Part 2: LDAP Authentication in OpenShift using Red Hat Identity Manager (RH IDM)

In this part, we will introduce the authentication mechanism using LDAP among the multiple ways of authenticating on the OpenShift Container Platform (OCP). OCP is the leading hybrid cloud enterprise Kubernetes application platform. Part 1 of this blog, authentication to OCP using OpenID connect can be found in the references section.

OCP supports a number of Identity Providers (IdP) using OAuth configuration to allow users to log in to the platform.

This figure represents the broad spectrum of IdP choices supported by OCP at this time.

When there is no IdP configured, only one can be added through the User Management option in the console by clicking Add IdP or one or more any time from the cluster settings options as shown below. Typically cluster admin level access or roles with IdP capabilities can configure these options.

Note: Multiple IdP's can co-exist to authenticate in to a OpenShift Cluster.

This repository can help bootstrap the different Identity Providers that OpenShift can authenticate with. You'll find documentation for each specific IdP mechanism and automation to drive the deployments.

LDAP Authentication

We will demonstrate the LDAP authentication using a Red Hat Identity Manager (RH IDM) server that we created.

Red Hat Identity Manager(RHPDM) provides many feature including:

  • Maintain the identities and grouping mechanisms in one central place: the IdM server
  • Centrally manage different types of credentials such as passwords, PKI certificates, OTP tokens, or SSH keys
  • Apply policies uniformly to multiples of machines at the same time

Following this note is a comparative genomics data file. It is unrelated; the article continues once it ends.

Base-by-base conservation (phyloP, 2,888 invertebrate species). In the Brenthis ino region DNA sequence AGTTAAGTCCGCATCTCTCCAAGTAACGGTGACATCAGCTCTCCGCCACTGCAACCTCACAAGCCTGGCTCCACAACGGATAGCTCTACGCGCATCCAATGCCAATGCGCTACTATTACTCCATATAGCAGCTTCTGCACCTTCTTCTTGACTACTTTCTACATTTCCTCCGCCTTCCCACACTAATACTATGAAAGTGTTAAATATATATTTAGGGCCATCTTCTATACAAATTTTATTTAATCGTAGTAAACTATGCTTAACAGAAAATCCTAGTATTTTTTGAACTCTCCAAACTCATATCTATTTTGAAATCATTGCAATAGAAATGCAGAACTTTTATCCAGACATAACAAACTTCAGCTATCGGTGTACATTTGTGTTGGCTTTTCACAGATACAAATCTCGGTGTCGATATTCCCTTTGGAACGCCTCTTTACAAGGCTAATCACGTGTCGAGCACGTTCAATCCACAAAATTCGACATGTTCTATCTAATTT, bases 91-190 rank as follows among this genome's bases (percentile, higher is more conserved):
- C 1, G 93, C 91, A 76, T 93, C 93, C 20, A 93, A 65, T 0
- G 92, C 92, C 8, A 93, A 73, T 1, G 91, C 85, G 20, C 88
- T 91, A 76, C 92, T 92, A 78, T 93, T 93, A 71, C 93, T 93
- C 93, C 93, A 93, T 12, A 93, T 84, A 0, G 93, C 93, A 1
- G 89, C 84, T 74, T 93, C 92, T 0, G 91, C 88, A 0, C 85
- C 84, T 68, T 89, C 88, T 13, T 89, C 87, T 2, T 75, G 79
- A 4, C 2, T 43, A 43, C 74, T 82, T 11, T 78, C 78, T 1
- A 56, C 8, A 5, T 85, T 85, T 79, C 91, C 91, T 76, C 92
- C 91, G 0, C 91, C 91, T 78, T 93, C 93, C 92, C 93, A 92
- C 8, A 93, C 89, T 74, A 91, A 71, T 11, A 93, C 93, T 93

• Manage POSIX and other attributes for external Active Directory users
  • Set different access levels for users by using host-based access control, delegation, and other rules
  • Centrally manage privilege escalation rules (sudo) and mandatory access control (SELinux user mapping)
  • Maintain central PKI infrastructure and secrets store

To set up RHIDM Server follow the instructions in the Prerequisites section below

To set up RH IDM as the LDAP Server for OCP, follow the steps outlined here -

Once the RH IDM server is set up, follow these steps to download the CA certificate. You will need it later while integrating with OCP.

  1. Click on the Authentication tab. A list of certificates will be displayed.
  2. Click on the Serial Number 1 link for the CA Certificate.
  3. Click on the ‘Actions’ menu and select ‘Download’.

To integrate OCP with the LDAP Server, you can either use the OCP web console or use the 'oc' commands. We will go over both options below.

Option 1: Using OCP Web Console

  1. Log into the OCP console using cluster admin privileges.
  2. Switch to the Administrator perspective, if not already on it.
  3. Navigate to Cluster Settings under the Administration menu on the left.
  4. Click on the Configuration tab on the right, and search for the text ‘OAuth’.
  5. Select OAuth and scroll to the bottom of the page. You will see the Identity Providers that are present.
  6. Click on the Add dropdown and select LDAP. A form will appear.

7. Enter the following details:
    • Name: You can use any name of your choice.
    • URL: A URL in RFC2255 format. In our case, with RHIDM, it looks something like this - ldaps://:636/cn=users,cn=accounts,dc=7zh7k,dc=sandbox2966,dc=opentlc,dc=com?uid?sub?(uid=*)
    • Bind DN: This has the UID of the LDAP Admin user, followed by the common names and domain components. In our case, uid=admin,cn=users,cn=accounts,dc=5ea8,dc=sandbox1013,dc=opentlc,dc=com
    • Bind password: Password of the LDAP Admin user. In our case, s3cur3P455W0rd


Attributes: Most of this is already mapped. You can add 'mail' to map the 'email' field.

    • CA file: Add the CA Certificate file downloaded from the LDAP Server. The steps for downloading the certificate from RH IDM are given above.
  1. 9. Create a config map for the CA certificate.
  2. 10. This configuration can be added manually to the configuration YAML or through the automated from the ldap folder on the github project.

Option 2: Using ‘oc’ commands

  1. Create a secret for the Bind Password called ldap-bind-password. If you used our script, it is the admin password, otherwise use the password from your LDAP with admin access.